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Bottom Line Up Front

  • Buying a home while you’re in the military can have major implications if you get a PCS.
  • Rental rates vs. housing markets differ across the country. Consider the market you’re in.
  • Get familiar with the protections afforded to servicemembers faced with an abrupt PCS. 


Time to Read

2 minutes

October 12, 2023

Owning your own home is a dream for many, but when you’re in the military, it may not always be practical. Should you buy, knowing that you’ll probably need to move within the next few years? Should you rent, when that money could be used to build equity? The answer is different for every military family, based on your individual circumstances. Here are some tips to help make the right decision for your needs.

Basic Military Homebuying Considerations

As an active duty servicemember, you know that you’re likely to move within 2 to 4 years after your last Permanent Change of Station (PCS) move. If you buy a home while you’re still on active duty, unless you’re planning to retire or leave the military, you’ll probably need to sell or rent the home out. This is a good way to build equity and generate some passive income, but it can also affect your housing options and tax liability in new locations. 

Moreover, managing a property from far away—even with the help of a civilian spouse—is more work for your family, even if you hire a property management company. You’ll need to carefully consider whether you’re up for the challenge of selling, or being a long-distance landlord after you move away. 

In addition, consider whether you’re likely to re-tour the area during your career, and if you’d like to retire there. If you’ve found the perfect location to live out your golden years and want to rent the home out in the meantime, that can be a great way to secure your future.

Market Trends, Location and Other Factors

Your military career is just one factor to consider. It’s also important to consider how well the national and local economies are doing, the current interest rate trends, real estate prices, your total family income, whether you have saved cash for a down payment and your tax bracket. 

When real estate prices go up, homebuyers are faced with a choice: get in before the prices increase even more or rent and wait for the market to decline again. 

Generally, when interest rates rise, the cost of a home mortgage goes up. In turn, renting seems like a better deal than locking down a home. Rental inventory goes down, and prices go up, while the purchasing inventory goes up and home sale prices tend to go down. This results in lower mortgages, and lower monthly payments—even with a higher interest rate.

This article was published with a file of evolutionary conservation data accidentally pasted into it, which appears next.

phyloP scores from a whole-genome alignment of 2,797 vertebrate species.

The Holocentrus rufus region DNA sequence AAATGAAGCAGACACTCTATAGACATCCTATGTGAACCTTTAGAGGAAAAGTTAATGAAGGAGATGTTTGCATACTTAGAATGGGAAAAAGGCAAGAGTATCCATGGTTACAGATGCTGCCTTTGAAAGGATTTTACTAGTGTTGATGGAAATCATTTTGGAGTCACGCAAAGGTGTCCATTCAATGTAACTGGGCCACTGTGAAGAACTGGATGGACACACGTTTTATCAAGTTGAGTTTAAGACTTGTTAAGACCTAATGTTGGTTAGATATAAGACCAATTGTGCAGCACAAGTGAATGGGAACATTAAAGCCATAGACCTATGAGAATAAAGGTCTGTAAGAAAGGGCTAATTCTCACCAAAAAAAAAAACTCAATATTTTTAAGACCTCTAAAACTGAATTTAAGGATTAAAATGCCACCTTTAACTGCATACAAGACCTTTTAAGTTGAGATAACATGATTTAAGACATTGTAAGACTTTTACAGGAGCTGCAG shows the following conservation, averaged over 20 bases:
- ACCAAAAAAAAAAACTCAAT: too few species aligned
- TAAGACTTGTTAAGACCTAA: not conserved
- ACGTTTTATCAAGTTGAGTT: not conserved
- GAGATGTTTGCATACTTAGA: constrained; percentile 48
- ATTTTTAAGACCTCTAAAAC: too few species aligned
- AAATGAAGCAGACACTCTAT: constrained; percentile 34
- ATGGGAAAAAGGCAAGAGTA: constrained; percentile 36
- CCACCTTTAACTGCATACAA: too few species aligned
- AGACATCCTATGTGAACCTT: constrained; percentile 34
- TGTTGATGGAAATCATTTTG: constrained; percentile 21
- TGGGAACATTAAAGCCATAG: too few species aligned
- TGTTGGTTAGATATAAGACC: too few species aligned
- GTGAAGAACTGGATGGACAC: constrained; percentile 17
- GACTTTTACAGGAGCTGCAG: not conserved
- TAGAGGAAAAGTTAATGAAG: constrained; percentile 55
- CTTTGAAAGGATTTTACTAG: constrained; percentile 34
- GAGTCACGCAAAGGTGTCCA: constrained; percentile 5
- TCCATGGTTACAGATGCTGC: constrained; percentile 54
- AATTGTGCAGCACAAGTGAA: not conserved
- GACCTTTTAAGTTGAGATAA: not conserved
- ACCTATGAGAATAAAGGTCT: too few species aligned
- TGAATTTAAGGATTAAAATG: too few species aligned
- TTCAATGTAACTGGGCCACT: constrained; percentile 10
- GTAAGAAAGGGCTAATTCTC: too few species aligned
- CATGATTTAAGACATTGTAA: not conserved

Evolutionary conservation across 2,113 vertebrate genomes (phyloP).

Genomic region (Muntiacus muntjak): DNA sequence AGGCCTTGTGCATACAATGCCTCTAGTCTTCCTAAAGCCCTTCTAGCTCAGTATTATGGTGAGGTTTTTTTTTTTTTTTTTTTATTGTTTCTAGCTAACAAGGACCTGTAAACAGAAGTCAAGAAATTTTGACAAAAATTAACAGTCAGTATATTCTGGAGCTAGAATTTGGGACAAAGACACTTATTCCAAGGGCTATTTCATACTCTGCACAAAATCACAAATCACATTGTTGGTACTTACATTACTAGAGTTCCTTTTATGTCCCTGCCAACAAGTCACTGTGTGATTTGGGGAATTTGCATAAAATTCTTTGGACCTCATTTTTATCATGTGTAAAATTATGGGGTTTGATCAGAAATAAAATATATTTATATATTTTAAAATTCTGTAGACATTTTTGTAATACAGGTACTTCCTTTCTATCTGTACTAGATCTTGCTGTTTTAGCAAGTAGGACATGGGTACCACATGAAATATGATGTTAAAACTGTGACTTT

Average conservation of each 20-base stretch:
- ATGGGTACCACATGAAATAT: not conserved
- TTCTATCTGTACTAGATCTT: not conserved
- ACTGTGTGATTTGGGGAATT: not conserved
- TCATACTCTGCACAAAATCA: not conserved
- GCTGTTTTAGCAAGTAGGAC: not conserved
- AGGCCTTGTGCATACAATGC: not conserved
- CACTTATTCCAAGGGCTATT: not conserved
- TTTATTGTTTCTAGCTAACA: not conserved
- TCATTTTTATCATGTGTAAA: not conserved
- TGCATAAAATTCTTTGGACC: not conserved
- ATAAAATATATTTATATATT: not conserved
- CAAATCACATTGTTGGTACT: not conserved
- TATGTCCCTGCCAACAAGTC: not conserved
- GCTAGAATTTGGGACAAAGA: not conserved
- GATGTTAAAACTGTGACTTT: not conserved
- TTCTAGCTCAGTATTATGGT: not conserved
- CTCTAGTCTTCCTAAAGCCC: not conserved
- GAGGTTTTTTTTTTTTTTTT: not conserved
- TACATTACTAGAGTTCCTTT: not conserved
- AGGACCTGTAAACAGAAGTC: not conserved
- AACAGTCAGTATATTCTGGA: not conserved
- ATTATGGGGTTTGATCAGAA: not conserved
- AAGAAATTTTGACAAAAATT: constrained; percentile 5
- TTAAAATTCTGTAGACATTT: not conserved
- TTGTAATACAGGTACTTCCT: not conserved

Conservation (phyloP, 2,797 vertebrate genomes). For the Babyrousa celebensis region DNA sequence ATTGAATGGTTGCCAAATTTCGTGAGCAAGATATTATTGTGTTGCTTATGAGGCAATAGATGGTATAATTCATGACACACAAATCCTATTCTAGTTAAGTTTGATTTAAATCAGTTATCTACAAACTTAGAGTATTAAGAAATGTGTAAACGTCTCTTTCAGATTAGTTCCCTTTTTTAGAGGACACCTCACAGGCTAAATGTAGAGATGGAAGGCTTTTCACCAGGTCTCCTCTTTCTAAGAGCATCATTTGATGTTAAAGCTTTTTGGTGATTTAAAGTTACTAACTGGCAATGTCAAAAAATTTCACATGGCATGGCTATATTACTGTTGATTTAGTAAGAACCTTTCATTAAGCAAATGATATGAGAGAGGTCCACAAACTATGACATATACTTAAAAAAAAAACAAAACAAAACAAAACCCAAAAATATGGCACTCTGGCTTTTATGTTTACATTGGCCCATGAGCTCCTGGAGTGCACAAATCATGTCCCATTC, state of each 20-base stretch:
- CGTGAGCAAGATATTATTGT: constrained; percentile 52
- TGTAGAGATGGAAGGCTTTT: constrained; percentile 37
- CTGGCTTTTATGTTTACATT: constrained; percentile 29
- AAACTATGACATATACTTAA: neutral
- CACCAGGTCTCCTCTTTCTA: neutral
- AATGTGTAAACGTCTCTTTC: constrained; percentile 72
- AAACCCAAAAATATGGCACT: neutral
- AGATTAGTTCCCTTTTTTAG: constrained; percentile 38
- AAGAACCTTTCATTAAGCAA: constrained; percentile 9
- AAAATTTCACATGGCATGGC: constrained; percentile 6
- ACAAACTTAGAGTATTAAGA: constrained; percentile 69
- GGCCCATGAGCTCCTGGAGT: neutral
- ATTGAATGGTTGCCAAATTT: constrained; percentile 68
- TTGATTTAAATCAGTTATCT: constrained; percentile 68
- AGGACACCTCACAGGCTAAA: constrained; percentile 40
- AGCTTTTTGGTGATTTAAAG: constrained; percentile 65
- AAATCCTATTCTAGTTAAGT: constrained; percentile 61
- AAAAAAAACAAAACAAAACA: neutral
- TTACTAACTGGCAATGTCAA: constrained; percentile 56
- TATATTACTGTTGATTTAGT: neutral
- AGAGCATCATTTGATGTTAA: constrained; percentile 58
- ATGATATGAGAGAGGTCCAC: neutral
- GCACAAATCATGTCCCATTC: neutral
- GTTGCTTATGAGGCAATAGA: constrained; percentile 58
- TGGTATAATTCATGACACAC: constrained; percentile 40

It’s impossible to predict market trends precisely. Real estate fluctuates over time. Based on past trends, the cost of real estate has increased throughout the years. It may be prudent to invest in your own home and rent it out until you return, leave the military or retire—especially if you’re living in a popular area.

Featured Content

Servicemembers’ Civil Relief Act (SCRA) Protections

Members of the military are entitled to special rental and foreclosure protections under the Servicemembers’ Civil Relief Act (SCRA)

Learn More about SCRA Protections

When you’re deciding whether to rent or buy, it’s important to understand which benefits you may qualify for when the next PCS order comes in.

Rental protections

When you’re renting a home as a civilian, you’re usually asked to commit to a specific term (often a year). If you have to move away before the lease ends, you may incur hefty penalties. This can put an undue burden on servicemembers who receive PCS orders with little warning. 

The SCRA protects servicemembers by granting them the right to terminate residential leases without penalty after they receive PCS or deployment orders with a military service duration of at least 90 days. All you have to do is submit a written notice of termination and a copy of your orders (or letter from your commanding officer) to the landlord. Of course, if you’re already on a month-to-month lease, these protections aren’t as crucial as servicemembers who were asked to sign long-term leases.

Foreclosure protections

Technically, SCRA’s specific foreclosure protections apply to mortgages taken out before active duty service. However, the SCRA also provides protection against default judgments in civil cases, which includes foreclosures. Courts cannot enter a default judgment until after an attorney is appointed to represent you and must permit proceedings to be delayed for at least 90 days if you meet certain qualifications.

Renters are more likely to need SCRA protections—but it’s always good to know which benefits are available so you can make an informed decision.

Save for a Home with Navy Federal Credit Union

When you decide to save for a home, Navy Federal Credit Union can help. Reach out today to find out how our savings and investment accounts can help you build a nest egg, save for retirement and build the future you want for yourself and your family.

Next Steps Next Steps

  1. Create a budget and look at what you’re able to afford in terms of monthly housing expenses. Use that as a foundation for determining whether you can afford to buy vs. rent.  
  2. Inventory your lifestyle and determine whether you have the time, energy and motivation to take care of a home. Likewise, consider if you’re comfortable having a landlord and working with them for basic living needs. 


This content is intended to provide general information and shouldn't be considered legal, tax or financial advice. It's always a good idea to consult a tax or financial advisor for specific information on how certain laws apply to your situation and about your individual financial situation.